April 1 , 2010: In This Issue. . .
TCEQ Advisory Group Seeks to Clarify Rules Governing Tax Exemptions for “Pollution Control” Equipment
An advisory group to the Texas Commission on Environmental Quality (TCEQ) has recommended that the agency revise its process for granting property tax exemptions for pollution control equipment to avoid tax relief for companies seeking to exempt equipment not truly intended for pollution control. Literally billions of dollars of equipment and property is at stake, as companies claim that installed property was only there to meet an environmental rule and regulation and therefore should not be subject to property taxes. The issue is timely because recently Valero argued that it should be able to take up to 70 percent of its property at its refineries making low-sulfur gasoline off the tax rolls since the property was used to take sulfur out of crude oil to meet EPA standards.
The Advisory Group – officially known as the Tax Relief for Pollution Control Property Advisory Committee – was created as a result of the enactment of legislation in 2007 to advise the Commission on implementation of the original constitutional amendment known as Proposition Two setting up the exemption and later legislation that added new pieces of equipment to the list of property that could be considered tax-exempt.
The 13-member advisory committee is composed of representatives from a number of interested stakeholders, including local tax collectors, urban counties, school districts, oil and gas companies, the electronics industries, the coal industry and the Lone Star Chapter of the Sierra Club.
In making its recommendations, the Advisory Council advised TCEQ on an 11-0 vote that language be added to the rule that states that the portion of the property under consideration can not be “used, constructed, acquired or installed solely to produce a good or service,” and instead must be “wholly or partly used, constructed, acquired or installed to meet or exceed an adopted environmental rule or regulation that requires the prevention, control, monitoring or reduction of air, water or land pollution that results from the actions of the applicant in the production of a good or service and not solely from the use or characteristics of the good or service produced or provided.”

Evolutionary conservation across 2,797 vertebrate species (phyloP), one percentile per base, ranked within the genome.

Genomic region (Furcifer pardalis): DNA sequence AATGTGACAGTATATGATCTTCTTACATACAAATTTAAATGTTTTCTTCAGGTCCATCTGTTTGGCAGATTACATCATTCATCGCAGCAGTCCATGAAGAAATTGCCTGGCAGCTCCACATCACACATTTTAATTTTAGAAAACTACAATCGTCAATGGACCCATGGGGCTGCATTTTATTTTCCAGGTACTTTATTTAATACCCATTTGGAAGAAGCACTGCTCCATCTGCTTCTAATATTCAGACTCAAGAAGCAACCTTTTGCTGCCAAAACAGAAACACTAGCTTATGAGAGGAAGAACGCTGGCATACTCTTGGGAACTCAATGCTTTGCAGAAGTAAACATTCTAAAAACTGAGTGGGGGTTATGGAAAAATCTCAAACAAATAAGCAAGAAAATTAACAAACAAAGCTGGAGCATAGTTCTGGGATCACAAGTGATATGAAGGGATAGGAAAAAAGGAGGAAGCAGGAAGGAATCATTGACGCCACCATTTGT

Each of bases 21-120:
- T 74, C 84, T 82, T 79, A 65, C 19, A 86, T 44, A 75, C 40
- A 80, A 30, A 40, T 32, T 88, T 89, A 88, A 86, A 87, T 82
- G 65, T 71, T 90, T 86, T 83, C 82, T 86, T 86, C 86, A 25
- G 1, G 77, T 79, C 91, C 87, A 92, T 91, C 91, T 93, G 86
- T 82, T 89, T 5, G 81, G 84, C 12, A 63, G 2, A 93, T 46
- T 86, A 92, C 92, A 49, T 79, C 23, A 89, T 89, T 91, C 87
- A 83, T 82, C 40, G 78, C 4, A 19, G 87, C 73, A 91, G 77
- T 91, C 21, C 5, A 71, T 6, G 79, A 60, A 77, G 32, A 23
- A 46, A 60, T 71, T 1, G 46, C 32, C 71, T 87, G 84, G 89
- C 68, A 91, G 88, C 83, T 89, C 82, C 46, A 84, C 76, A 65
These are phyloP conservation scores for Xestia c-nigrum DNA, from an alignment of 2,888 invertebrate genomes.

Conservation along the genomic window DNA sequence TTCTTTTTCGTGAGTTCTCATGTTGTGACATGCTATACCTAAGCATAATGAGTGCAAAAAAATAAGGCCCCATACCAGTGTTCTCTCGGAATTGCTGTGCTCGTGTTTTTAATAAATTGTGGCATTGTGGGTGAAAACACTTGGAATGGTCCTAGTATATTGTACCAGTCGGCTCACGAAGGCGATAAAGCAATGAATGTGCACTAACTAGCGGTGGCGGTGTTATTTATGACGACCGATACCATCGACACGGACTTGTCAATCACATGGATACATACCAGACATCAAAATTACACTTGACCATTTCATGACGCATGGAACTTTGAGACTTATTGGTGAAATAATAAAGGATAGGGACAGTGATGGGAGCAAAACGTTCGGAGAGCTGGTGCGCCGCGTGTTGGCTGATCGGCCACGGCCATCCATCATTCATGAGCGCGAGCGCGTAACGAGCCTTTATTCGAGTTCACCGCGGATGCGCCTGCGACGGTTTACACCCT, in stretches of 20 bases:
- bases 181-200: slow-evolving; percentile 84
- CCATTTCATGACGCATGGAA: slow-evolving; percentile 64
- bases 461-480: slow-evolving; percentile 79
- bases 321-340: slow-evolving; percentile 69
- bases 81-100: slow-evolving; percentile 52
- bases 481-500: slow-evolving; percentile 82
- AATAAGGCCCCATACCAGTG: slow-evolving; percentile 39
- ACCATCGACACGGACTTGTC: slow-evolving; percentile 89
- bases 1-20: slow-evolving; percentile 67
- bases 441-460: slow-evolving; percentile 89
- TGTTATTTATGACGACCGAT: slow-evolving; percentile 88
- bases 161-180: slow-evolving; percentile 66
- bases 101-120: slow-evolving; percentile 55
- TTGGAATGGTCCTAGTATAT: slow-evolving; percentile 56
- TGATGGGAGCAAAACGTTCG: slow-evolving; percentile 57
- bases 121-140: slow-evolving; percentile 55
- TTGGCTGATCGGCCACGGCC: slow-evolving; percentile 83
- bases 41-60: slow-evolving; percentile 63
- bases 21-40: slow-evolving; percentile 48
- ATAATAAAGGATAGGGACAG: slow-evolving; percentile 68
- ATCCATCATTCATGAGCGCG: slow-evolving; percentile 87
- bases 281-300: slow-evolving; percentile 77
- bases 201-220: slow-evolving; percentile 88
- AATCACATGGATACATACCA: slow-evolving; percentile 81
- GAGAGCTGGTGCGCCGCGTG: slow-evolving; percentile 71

TCEQ will now propose updating its rules in April, and will take the Advisory Committee recommendation into consideration, with final approval of a new rule expected in late summer. The new rules will not be applied retroactively, meaning that entities that already received tax breaks under the old rules will not have to give them back.
A multitude of issues led legislators and interest groups as diverse as the Lone Star Chapter of the Sierra Club and the Council on Urban Counties, along with the staff of the Legislative Budget Board, to recommend that changes be implemented to the statutes and rules covering how pollution control property could be declared exempt.
The Valero situation has dramatized the issues. Valero’s
requested tax break would be a departure from what was intended
by the exemption because while the units removing sulfur
do help make a cleaner product, they do not lead to an environmental
benefit at the plant site, but rather wherever the gasoline
is actually used. In fact, they actually increase emissions
at the plant site itself. In addition, because you can not sell gasoline in the US without removing the sulfur below certain levels, the purpose of the property is to meet characteristics of the product, and not to control pollution directly. While the TCEQ staff had already denied the Valero petition, Valero has appealed that decision, and the TCEQ Commissioners have remanded the initial denial back to staff for further consideration.
In addition to the Valero case, after the passage of new legislation in 2007, a list of new equipment used primarily in the coal combustion and natural gas electricity markets was added to the list of items that must be considered, with TCEQ still determining whether it met the law. Dozens of companies that operate combined cycle natural gas plants had sought to take at least a portion of the value of heat recovery units – which recover waste heat and reuse it to produce additional electricity – off the tax rolls. However, rather than one simple calculation of the portion of the heat recovery unit intended to help meet emission controls, the TCEQ received more than a dozen different calculations all using different methodologies.
While the Advisory Committee did take action on the issue of environmental benefit and production equipment, determining which methodology the TCEQ should use for equipment that has both productive and pollution control functions will be taken up at a Committee meeting on April 12. Other issues related to rules will be discussed at that time.